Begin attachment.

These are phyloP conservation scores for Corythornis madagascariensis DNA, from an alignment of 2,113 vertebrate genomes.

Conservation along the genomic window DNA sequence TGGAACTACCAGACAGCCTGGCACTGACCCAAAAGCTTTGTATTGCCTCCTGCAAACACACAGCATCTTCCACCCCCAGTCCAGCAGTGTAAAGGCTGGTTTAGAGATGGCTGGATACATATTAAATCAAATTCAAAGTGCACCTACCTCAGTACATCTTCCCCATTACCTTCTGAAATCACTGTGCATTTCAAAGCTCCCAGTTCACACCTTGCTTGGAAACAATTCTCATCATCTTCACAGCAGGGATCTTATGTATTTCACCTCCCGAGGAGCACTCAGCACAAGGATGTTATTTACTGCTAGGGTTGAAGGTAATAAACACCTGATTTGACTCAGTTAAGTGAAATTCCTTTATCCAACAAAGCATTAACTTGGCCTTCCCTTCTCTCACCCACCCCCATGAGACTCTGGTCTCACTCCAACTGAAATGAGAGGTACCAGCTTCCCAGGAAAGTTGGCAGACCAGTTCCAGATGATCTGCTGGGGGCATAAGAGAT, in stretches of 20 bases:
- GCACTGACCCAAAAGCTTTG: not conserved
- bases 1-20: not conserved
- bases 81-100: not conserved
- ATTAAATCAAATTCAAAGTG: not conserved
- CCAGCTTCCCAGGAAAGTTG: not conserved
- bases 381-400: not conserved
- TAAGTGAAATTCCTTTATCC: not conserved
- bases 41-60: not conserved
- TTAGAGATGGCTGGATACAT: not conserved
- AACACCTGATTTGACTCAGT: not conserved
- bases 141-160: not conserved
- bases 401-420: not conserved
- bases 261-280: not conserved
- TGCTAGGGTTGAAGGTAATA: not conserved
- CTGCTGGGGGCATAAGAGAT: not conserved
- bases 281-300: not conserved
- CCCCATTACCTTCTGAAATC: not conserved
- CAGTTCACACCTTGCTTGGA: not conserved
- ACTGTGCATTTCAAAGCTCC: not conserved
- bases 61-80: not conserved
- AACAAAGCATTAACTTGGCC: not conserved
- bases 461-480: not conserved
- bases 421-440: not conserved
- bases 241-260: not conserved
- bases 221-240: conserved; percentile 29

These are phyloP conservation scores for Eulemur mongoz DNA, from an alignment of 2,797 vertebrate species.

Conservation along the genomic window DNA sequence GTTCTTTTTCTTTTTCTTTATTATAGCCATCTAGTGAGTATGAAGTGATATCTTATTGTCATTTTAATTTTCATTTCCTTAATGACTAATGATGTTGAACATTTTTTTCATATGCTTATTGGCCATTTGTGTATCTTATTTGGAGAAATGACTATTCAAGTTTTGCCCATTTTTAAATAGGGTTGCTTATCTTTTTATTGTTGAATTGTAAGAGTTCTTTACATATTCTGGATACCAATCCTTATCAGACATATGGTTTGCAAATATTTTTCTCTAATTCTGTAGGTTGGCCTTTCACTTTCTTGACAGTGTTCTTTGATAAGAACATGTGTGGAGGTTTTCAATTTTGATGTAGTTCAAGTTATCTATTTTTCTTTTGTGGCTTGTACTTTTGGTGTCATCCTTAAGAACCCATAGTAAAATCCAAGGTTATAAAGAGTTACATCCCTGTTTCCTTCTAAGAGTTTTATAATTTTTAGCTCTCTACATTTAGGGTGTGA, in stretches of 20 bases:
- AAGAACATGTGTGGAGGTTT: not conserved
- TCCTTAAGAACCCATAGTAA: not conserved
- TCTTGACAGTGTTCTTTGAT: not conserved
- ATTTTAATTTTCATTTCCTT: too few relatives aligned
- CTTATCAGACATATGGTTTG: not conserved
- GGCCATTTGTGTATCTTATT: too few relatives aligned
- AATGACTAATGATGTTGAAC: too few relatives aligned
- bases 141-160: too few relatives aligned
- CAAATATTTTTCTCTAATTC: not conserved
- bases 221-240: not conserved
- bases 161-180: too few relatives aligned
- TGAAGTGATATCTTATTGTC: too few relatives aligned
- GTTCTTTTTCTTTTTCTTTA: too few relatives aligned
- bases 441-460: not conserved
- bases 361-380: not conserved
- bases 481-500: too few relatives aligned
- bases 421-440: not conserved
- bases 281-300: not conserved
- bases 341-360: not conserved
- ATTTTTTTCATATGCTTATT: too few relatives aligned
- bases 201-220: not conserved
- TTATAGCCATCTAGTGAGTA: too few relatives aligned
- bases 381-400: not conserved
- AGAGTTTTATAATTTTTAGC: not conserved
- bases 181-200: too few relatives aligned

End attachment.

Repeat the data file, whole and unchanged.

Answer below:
These are phyloP conservation scores for Corythornis madagascariensis DNA, from an alignment of 2,113 vertebrate genomes.

Conservation along the genomic window DNA sequence TGGAACTACCAGACAGCCTGGCACTGACCCAAAAGCTTTGTATTGCCTCCTGCAAACACACAGCATCTTCCACCCCCAGTCCAGCAGTGTAAAGGCTGGTTTAGAGATGGCTGGATACATATTAAATCAAATTCAAAGTGCACCTACCTCAGTACATCTTCCCCATTACCTTCTGAAATCACTGTGCATTTCAAAGCTCCCAGTTCACACCTTGCTTGGAAACAATTCTCATCATCTTCACAGCAGGGATCTTATGTATTTCACCTCCCGAGGAGCACTCAGCACAAGGATGTTATTTACTGCTAGGGTTGAAGGTAATAAACACCTGATTTGACTCAGTTAAGTGAAATTCCTTTATCCAACAAAGCATTAACTTGGCCTTCCCTTCTCTCACCCACCCCCATGAGACTCTGGTCTCACTCCAACTGAAATGAGAGGTACCAGCTTCCCAGGAAAGTTGGCAGACCAGTTCCAGATGATCTGCTGGGGGCATAAGAGAT, in stretches of 20 bases:
- GCACTGACCCAAAAGCTTTG: not conserved
- bases 1-20: not conserved
- bases 81-100: not conserved
- ATTAAATCAAATTCAAAGTG: not conserved
- CCAGCTTCCCAGGAAAGTTG: not conserved
- bases 381-400: not conserved
- TAAGTGAAATTCCTTTATCC: not conserved
- bases 41-60: not conserved
- TTAGAGATGGCTGGATACAT: not conserved
- AACACCTGATTTGACTCAGT: not conserved
- bases 141-160: not conserved
- bases 401-420: not conserved
- bases 261-280: not conserved
- TGCTAGGGTTGAAGGTAATA: not conserved
- CTGCTGGGGGCATAAGAGAT: not conserved
- bases 281-300: not conserved
- CCCCATTACCTTCTGAAATC: not conserved
- CAGTTCACACCTTGCTTGGA: not conserved
- ACTGTGCATTTCAAAGCTCC: not conserved
- bases 61-80: not conserved
- AACAAAGCATTAACTTGGCC: not conserved
- bases 461-480: not conserved
- bases 421-440: not conserved
- bases 241-260: not conserved
- bases 221-240: conserved; percentile 29

These are phyloP conservation scores for Eulemur mongoz DNA, from an alignment of 2,797 vertebrate species.

Conservation along the genomic window DNA sequence GTTCTTTTTCTTTTTCTTTATTATAGCCATCTAGTGAGTATGAAGTGATATCTTATTGTCATTTTAATTTTCATTTCCTTAATGACTAATGATGTTGAACATTTTTTTCATATGCTTATTGGCCATTTGTGTATCTTATTTGGAGAAATGACTATTCAAGTTTTGCCCATTTTTAAATAGGGTTGCTTATCTTTTTATTGTTGAATTGTAAGAGTTCTTTACATATTCTGGATACCAATCCTTATCAGACATATGGTTTGCAAATATTTTTCTCTAATTCTGTAGGTTGGCCTTTCACTTTCTTGACAGTGTTCTTTGATAAGAACATGTGTGGAGGTTTTCAATTTTGATGTAGTTCAAGTTATCTATTTTTCTTTTGTGGCTTGTACTTTTGGTGTCATCCTTAAGAACCCATAGTAAAATCCAAGGTTATAAAGAGTTACATCCCTGTTTCCTTCTAAGAGTTTTATAATTTTTAGCTCTCTACATTTAGGGTGTGA, in stretches of 20 bases:
- AAGAACATGTGTGGAGGTTT: not conserved
- TCCTTAAGAACCCATAGTAA: not conserved
- TCTTGACAGTGTTCTTTGAT: not conserved
- ATTTTAATTTTCATTTCCTT: too few relatives aligned
- CTTATCAGACATATGGTTTG: not conserved
- GGCCATTTGTGTATCTTATT: too few relatives aligned
- AATGACTAATGATGTTGAAC: too few relatives aligned
- bases 141-160: too few relatives aligned
- CAAATATTTTTCTCTAATTC: not conserved
- bases 221-240: not conserved
- bases 161-180: too few relatives aligned
- TGAAGTGATATCTTATTGTC: too few relatives aligned
- GTTCTTTTTCTTTTTCTTTA: too few relatives aligned
- bases 441-460: not conserved
- bases 361-380: not conserved
- bases 481-500: too few relatives aligned
- bases 421-440: not conserved
- bases 281-300: not conserved
- bases 341-360: not conserved
- ATTTTTTTCATATGCTTATT: too few relatives aligned
- bases 201-220: not conserved
- TTATAGCCATCTAGTGAGTA: too few relatives aligned
- bases 381-400: not conserved
- AGAGTTTTATAATTTTTAGC: not conserved
- bases 181-200: too few relatives aligned